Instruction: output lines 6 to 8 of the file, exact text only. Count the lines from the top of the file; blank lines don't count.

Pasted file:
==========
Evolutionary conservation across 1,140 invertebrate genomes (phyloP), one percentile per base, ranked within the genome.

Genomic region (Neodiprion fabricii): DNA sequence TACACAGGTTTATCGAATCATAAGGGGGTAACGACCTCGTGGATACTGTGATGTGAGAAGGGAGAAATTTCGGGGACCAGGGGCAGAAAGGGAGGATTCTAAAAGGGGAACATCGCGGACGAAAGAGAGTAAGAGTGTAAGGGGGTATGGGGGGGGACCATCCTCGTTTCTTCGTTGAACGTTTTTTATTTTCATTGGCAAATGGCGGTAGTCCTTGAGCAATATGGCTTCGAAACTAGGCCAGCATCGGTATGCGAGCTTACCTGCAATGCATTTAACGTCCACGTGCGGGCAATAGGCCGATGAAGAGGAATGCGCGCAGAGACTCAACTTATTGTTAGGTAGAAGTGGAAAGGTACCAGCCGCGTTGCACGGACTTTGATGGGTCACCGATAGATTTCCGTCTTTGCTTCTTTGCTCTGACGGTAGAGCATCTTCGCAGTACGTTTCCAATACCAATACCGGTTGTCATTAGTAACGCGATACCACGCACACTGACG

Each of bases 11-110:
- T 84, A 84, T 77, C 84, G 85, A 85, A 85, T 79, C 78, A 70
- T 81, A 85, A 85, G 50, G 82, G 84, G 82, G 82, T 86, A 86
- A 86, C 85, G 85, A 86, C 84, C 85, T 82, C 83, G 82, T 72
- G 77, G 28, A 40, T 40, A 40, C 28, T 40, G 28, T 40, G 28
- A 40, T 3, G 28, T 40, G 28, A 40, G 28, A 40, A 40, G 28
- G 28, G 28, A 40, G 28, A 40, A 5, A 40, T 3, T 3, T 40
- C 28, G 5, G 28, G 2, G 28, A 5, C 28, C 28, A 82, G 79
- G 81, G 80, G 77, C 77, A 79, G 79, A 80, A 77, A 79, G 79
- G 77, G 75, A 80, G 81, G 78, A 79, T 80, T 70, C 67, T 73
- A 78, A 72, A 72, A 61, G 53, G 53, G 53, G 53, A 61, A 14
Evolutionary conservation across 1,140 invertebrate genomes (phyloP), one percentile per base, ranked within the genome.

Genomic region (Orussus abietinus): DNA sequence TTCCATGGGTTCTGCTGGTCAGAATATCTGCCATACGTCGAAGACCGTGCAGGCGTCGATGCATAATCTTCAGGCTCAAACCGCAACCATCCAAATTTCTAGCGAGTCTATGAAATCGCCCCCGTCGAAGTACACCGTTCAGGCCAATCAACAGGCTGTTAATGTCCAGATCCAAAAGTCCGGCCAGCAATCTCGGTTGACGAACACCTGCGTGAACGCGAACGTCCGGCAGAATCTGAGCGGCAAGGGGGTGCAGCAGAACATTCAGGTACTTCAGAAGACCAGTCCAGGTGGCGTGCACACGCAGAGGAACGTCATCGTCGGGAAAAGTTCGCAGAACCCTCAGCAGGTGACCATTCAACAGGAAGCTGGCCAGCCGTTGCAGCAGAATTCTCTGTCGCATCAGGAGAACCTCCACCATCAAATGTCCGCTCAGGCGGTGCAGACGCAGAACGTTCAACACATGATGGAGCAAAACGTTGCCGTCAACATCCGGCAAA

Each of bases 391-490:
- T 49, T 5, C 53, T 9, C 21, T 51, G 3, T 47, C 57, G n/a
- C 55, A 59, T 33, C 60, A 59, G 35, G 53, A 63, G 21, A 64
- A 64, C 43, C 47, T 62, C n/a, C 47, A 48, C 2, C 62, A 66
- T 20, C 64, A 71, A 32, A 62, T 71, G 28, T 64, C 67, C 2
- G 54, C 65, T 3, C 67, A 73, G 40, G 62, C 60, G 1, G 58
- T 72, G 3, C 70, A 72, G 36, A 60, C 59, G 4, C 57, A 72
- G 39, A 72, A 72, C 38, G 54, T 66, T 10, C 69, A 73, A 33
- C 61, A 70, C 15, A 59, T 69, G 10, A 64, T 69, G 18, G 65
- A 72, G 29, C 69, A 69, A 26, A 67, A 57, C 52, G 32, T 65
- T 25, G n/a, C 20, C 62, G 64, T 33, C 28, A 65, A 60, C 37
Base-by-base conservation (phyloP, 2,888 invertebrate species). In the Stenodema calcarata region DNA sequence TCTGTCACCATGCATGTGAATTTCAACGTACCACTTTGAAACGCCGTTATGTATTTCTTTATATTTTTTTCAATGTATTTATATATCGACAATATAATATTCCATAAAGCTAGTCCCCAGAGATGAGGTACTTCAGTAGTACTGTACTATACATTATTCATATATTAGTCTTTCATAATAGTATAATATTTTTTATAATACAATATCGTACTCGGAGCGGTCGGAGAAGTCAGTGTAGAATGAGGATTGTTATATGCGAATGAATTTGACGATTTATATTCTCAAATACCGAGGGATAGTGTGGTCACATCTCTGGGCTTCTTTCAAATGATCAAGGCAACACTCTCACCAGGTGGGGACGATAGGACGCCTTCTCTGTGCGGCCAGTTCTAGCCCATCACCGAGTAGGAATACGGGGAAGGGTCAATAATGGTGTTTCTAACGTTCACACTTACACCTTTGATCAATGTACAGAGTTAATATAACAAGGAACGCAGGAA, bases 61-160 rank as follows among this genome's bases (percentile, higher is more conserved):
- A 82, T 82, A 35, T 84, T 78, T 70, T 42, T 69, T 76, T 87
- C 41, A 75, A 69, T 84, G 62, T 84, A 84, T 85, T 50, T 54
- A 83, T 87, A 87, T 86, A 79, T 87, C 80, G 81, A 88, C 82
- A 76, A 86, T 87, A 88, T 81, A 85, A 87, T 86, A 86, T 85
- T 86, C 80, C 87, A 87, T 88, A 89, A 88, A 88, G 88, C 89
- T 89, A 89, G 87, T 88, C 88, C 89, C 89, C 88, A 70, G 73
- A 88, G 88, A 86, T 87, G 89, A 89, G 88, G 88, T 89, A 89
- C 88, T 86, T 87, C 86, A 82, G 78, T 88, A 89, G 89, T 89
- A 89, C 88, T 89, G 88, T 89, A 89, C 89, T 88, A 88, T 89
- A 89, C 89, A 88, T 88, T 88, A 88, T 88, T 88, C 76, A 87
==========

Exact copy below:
- A 86, C 85, G 85, A 86, C 84, C 85, T 82, C 83, G 82, T 72
- G 77, G 28, A 40, T 40, A 40, C 28, T 40, G 28, T 40, G 28
- A 40, T 3, G 28, T 40, G 28, A 40, G 28, A 40, A 40, G 28